Over 90 million Americans have a dog in the family. No matter who much we love and care for them, insurance companies will always treat our dogs as a number since they can have an impact on you rates.
It’s true folks: dog breeds affect premium. According to the CDC, Americans reported 5 million dog bites every year that caused almost 1 million injuries. They also caused lawsuits, and lots of'em: almost $700M in liability claims during 2017 alone.
As a result, if there is even the slightest chance that your breed could be a risk to those in your home or in your neighborhood, you may need to reconsider your existing homeowner’s coverage limits or extending your liability coverage.
What you will learn:
- The issue with dogs and insurance
- Which breeds affect homeowners insurance?
- Reducing the risk of a dog bite
- Mitigating potential lawsuits
- Reviewing your homeowner’s policy
The Issue with Dogs and Insurance
Whether we like it or not, dogs are a potential liability. Just a simple bite from an overly excited Terrier can bring a lawsuit home. Dog owners must always prepare for the unexpected.
According to the Insurance Information Institute, dog bites and other dog-related injuries account for more than 30% of all homeowner liability claims.
While your homeowner’s policy offers liability coverage, some insurers have a prohibited list of dog breeds in which they have the right to decline your request for coverage, cancel an existing policy or deny you at renewal.
Insurance companies that don't enforce a restriction list may base their claims on the breed and its aggressive tendencies.
The type of breed you own will determine whether you will face premium increases or be able to secure coverage for your home. The main reason for this is because some breeds are obviously more aggressive than others.
Under your home or renter’s policy, breed is a major factor when it comes to coverage. While companies make restrictions based on the county or state, these are the most commonly restricted breeds:
The American Kennel Club (AKC) reports that while breed-focused bans do exist in certain municipalities, some states have passed legislation that prevents counties from targeting individual breeds.
Reduce the Risk of Dog Bites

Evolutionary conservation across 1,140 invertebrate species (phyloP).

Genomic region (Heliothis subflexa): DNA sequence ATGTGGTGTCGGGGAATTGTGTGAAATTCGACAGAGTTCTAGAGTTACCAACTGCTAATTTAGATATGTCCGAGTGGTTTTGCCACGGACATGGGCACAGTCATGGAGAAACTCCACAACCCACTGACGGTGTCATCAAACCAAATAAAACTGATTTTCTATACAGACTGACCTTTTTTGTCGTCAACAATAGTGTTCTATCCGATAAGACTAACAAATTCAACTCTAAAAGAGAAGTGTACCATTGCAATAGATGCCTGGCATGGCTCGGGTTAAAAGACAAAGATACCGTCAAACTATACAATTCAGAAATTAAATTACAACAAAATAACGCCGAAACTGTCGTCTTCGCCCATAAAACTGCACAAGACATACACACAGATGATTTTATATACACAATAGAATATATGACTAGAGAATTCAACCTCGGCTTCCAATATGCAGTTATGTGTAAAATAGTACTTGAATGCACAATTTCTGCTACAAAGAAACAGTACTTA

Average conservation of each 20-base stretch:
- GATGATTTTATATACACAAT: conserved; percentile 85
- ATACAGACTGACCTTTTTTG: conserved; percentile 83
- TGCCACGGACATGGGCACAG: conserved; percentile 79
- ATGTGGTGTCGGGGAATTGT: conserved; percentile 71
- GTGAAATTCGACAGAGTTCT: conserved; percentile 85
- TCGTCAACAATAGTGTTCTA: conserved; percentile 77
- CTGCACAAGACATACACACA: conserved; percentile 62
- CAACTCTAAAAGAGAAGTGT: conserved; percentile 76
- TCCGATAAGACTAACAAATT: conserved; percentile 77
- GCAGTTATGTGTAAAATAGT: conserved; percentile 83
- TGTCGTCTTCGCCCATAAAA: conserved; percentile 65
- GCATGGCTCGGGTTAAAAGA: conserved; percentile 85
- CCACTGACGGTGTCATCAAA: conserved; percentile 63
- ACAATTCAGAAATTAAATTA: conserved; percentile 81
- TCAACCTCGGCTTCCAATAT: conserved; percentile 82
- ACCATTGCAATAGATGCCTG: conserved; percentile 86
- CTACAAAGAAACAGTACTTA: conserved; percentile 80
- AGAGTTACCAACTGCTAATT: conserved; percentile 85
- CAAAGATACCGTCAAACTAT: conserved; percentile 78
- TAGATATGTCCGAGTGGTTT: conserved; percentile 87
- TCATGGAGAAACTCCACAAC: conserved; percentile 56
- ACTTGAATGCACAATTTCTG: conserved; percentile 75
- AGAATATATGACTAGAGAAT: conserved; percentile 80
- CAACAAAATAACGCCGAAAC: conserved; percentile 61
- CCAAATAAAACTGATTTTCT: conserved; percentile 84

Being a responsible dog owner will make life easier for you and your dog. Accidents are bound to happen, they can’t always be prevented.
You can however, take precautions to mitigate harmful situations, such as:
- Keep your dog leashed, or fenced in if your dog isn’t an “indoor” dog
- Spray or neuter your dog to reduce aggressiveness
- Make sure your dog’s vaccinations are up to date, to prevent different diseases
- Don’t leave your dog unsupervised around children and strangers
- Make sure your dog is socialized to gain experience with other pets and strangers
The most important factor in preventing major dog issues in the neighborhood is understanding your breed’s inclination for biting. Not all dogs bite out of aggression, even a simple play bite can take you to court. Some trainers even advise owners to focus on games that do not encourage biting. For example, consider playing more fetch than tug-of-war.
More importantly, if you understand what sets your dog off, you can take control when a situation presents itself. If you’re unable to control your dog’s behavior, you should consult your vet or an expert dog trainer.
Dog Bite statistics from last year:
Increase in dog bites
Increased cost of dog bite claims
Average cost of a claim
of bites are from familiar dogs
Dog Owner’s Liability and Potential Lawsuits
Regardless of the state you are in, there are three laws that will impose liability on you as a dog owner. This is called dog owner’s liability and it can be triggered by three events:
- Dog-bite statute: owners liable for injuries/damages caused without provocation
- On-bite rule: victim must prove the owner knew the dog was dangerous
- Negligence laws: owner liable if injury occurred due to his/her negligence
If any of the situations above present themselves, don’t react by defending your dog! Instead, express remorse and empathy. Convince the victim(s) that you are just as shocked.
Consider presenting documentation for rabies shots and/or any dog training certifications to prove that your dog is a typical healthy pet and the incident was an isolated one.
Being apologetic and forthcoming can help you prevent the situation from escalating. Many owners make the mistake of defending their dog after an accident, which almost always prompts victims to sue.
Review Your Home Insurance Coverage
Before you bring a new dog into the family, do your due diligence. Review your existing homeowner’s policy to ensure you have extended liability coverage that you can rely on.
Homeowners and renter's insurance policies have general liability limits that provide coverage only up to a certain dollar amount, usually starting at $200K. When you compare that limited coverage with potential legal fees, you’ve got a lot to lose.
Here's an example. Let’s say you have a liability limit of $300K. Maybe your neighbor is a surgeon and a simple bite causes an infection on his/her hand. Now that the surgeon can’t operate and will be suing for lost income, which is $500k. Can you afford to pay the $200k difference out-of-pocket to supplement the surgeon’s income?
Sued for lost income:
Out of pocket expenses:
Can you afford $200,000 to supplement the surgeon’s income?
Avoid paying out of pocket expenses by considering an umbrella insurance policy to add extra liability protection. It’s true: second opinions can save you millions!